Hope you all have fantastic weekends. If you need to reach me, I’ll be hanging with this parmesan pesto bread.


Parmesan Pesto Bread

5 Stars 4 Stars 3 Stars 2 Stars 1 Star 5 from 3 reviews


For the bread

  • 1/3 cup buttermilk
  • 2/3 cup water
  • 1 tablespoon sugar
  • 1 package (2 1/4 teaspoons) instant active yeast
  • 3 tablespoons olive oil
  • 1 large egg, room temp
  • 1/2 teaspoon salt
  • 3 1/4 cups flour

For the pesto

  • 2 cups basil leaves
  • 1/4 cup olive oil
  • 1/2 teaspoon salt
  • 2 teaspoons lemon juice
  • 2 tablespoons pine nuts
  • 1 cup grated parmesan


    1. In a small bowl, microwave the milk, water, and sugar for 45 seconds, until it is warm but not hot. Add in yeast and stir. Allow to sit for 5 minutes. The mixture should foam, signaling that the yeast is active. Then, stir in oil, egg, and salt.
    2. Pour mixture into a standing mixer fitted with a dough hook. Turn the mixer to low speed and slowly add the flour 1 cup at a time. Let the dough knead for 5-10 minutes. Dough should be smooth and slightly sticky but firm enough to hold together in a ball.
    3. Coat a large bowl with oil and place the dough into the bowl. Cover with plastic wrap and set in a warm area to proof for 1 hour or until the dough has doubled in size.
    4. While dough is proofing, make your pesto. In a food processor, combine all ingredients except parmesan, pulsing until they come together. Set aside.
    5. Line two bread pans with parchment paper. Set aside.
    6. Flour a large work surface. Roll the dough out into a 12 inch by 20 inch rectangle. Smear the pesto over the dough, coating it evenly. Sprinkle the parmesan on top.
    7. Roll the dough into a log (so the log is 20″ long). Using a serrated knife, cut the dough in half lengthwise (you will end up with two very long half cylinders). Carefully fold one half-cylinder over the other, keeping the cut side face up, the repeat with the other side, forming a long twist.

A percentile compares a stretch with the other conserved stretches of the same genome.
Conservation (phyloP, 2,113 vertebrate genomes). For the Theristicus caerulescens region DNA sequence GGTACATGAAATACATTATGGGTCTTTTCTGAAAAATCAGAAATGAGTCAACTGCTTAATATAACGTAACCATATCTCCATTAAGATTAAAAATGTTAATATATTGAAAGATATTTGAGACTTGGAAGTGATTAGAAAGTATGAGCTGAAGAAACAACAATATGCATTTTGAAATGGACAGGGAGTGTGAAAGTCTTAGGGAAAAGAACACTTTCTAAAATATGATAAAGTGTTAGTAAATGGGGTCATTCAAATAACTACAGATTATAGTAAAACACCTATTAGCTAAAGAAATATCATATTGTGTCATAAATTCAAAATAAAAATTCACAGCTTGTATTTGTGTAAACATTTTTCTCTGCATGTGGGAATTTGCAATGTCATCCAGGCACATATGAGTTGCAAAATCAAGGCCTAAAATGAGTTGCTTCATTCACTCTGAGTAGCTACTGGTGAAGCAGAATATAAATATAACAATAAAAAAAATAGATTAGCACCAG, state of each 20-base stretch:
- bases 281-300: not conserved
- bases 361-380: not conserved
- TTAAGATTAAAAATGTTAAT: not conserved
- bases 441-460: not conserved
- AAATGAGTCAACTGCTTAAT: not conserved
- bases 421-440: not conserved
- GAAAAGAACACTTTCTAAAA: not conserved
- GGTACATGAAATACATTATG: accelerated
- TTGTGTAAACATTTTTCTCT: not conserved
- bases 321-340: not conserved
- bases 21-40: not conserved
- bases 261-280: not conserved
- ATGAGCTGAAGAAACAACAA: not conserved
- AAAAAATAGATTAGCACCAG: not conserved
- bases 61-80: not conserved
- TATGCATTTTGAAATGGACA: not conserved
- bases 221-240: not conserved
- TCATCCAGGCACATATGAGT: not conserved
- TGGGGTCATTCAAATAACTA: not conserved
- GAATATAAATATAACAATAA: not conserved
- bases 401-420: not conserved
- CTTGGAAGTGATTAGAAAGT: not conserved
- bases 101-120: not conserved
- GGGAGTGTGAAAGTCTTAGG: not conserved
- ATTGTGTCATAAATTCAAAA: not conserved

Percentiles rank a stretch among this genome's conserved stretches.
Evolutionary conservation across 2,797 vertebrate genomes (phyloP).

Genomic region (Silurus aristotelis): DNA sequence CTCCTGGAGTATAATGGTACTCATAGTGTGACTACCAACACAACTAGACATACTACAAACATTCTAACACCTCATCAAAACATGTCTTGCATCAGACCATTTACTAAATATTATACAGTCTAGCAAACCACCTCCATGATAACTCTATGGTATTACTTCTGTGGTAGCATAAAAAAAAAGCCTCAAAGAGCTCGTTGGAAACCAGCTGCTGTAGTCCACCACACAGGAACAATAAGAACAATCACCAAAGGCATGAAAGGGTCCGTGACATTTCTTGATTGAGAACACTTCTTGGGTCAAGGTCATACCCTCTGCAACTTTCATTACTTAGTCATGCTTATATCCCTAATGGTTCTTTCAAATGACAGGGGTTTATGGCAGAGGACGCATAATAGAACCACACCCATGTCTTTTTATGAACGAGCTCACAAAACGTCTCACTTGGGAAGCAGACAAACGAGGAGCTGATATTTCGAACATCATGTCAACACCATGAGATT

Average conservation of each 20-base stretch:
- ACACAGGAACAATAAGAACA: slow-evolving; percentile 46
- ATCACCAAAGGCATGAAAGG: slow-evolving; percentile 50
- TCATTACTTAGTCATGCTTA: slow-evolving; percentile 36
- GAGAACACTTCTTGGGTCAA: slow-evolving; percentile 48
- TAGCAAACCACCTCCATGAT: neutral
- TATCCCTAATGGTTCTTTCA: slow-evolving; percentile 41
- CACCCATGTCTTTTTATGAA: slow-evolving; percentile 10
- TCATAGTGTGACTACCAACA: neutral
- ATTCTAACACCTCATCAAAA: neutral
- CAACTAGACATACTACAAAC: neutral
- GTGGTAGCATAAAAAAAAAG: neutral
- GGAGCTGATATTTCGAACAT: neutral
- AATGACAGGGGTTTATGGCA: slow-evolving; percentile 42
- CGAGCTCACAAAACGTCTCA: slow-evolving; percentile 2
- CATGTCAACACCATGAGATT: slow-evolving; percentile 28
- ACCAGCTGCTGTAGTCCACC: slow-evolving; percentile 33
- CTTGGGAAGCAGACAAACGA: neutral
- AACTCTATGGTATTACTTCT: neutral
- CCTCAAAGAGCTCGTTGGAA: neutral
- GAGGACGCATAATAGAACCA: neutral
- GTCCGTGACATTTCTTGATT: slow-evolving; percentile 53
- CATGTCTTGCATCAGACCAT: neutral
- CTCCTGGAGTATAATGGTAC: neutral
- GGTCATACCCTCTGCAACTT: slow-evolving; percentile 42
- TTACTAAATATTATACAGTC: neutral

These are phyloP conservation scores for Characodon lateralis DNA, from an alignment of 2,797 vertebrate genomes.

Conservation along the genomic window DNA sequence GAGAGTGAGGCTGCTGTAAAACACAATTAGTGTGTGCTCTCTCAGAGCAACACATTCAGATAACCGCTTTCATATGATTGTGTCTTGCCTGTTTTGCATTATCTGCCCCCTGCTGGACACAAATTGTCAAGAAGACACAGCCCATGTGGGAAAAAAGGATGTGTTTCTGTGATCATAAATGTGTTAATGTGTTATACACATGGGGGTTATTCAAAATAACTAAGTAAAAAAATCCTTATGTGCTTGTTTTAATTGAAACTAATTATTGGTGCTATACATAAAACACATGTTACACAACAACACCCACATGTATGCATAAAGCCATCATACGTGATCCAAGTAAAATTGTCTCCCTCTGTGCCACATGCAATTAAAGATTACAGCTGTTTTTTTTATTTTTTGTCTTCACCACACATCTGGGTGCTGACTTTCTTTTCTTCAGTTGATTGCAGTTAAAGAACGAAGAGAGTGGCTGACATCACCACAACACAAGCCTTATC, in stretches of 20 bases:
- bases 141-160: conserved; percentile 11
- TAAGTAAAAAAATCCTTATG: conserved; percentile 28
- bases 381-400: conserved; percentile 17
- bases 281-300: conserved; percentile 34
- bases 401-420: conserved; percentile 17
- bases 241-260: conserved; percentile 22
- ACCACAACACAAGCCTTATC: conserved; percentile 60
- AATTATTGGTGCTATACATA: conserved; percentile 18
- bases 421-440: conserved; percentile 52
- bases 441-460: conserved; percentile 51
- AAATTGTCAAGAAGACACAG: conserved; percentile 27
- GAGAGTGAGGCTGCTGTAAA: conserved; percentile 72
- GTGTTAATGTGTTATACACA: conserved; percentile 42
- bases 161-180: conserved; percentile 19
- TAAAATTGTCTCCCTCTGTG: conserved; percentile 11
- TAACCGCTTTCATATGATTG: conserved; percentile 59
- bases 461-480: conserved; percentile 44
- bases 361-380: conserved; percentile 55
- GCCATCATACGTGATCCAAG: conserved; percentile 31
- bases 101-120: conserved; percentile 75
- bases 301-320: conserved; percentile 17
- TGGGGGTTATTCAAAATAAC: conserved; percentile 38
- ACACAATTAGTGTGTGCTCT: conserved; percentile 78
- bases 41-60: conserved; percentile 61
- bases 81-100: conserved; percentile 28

8. Cut the twist in half so you have two 10″ twists. Carefully place each twist into the lined bread pans, then loosely cover with plastic wrap or a kitchen towel. Allow dough to rise a second time in a warm place for 45 minutes.
    9. Preheat the oven to 375°F. Bake for approximately 35 minutes, until the top is nicely golden brown. You’ll want a deep golden color, as the outside of the loaf can be cooked and the inside still doughy. Use your discretion.

More easy bread recipes from Broma Bakery:

Cinnamon Apple Swirl Bread

Buttered Rum Monkey Bread

Mini Chocolate Zucchini Breads

Irish Soda Bread

Carrot Cake Banana Bread

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  1. One of the best bread recipes I’ve ever made! I feel like the instructions for the braiding and construction of the loaf could have been more clear, I imagine it would be a little difficult to follow for some first-time bakers. I loved the flavours and will definitely be making again!!

  2. Sarah,
    I’m making this and I am wondering about a couple of things:

    I assume that I not only keep the two long edges apart, but that I create a long 20″ twist that I then cut into two 10″ twists?

    Is a bread pan the same as a loaf pan? Or do you mean like a cookie sheet? Thanks if you read this!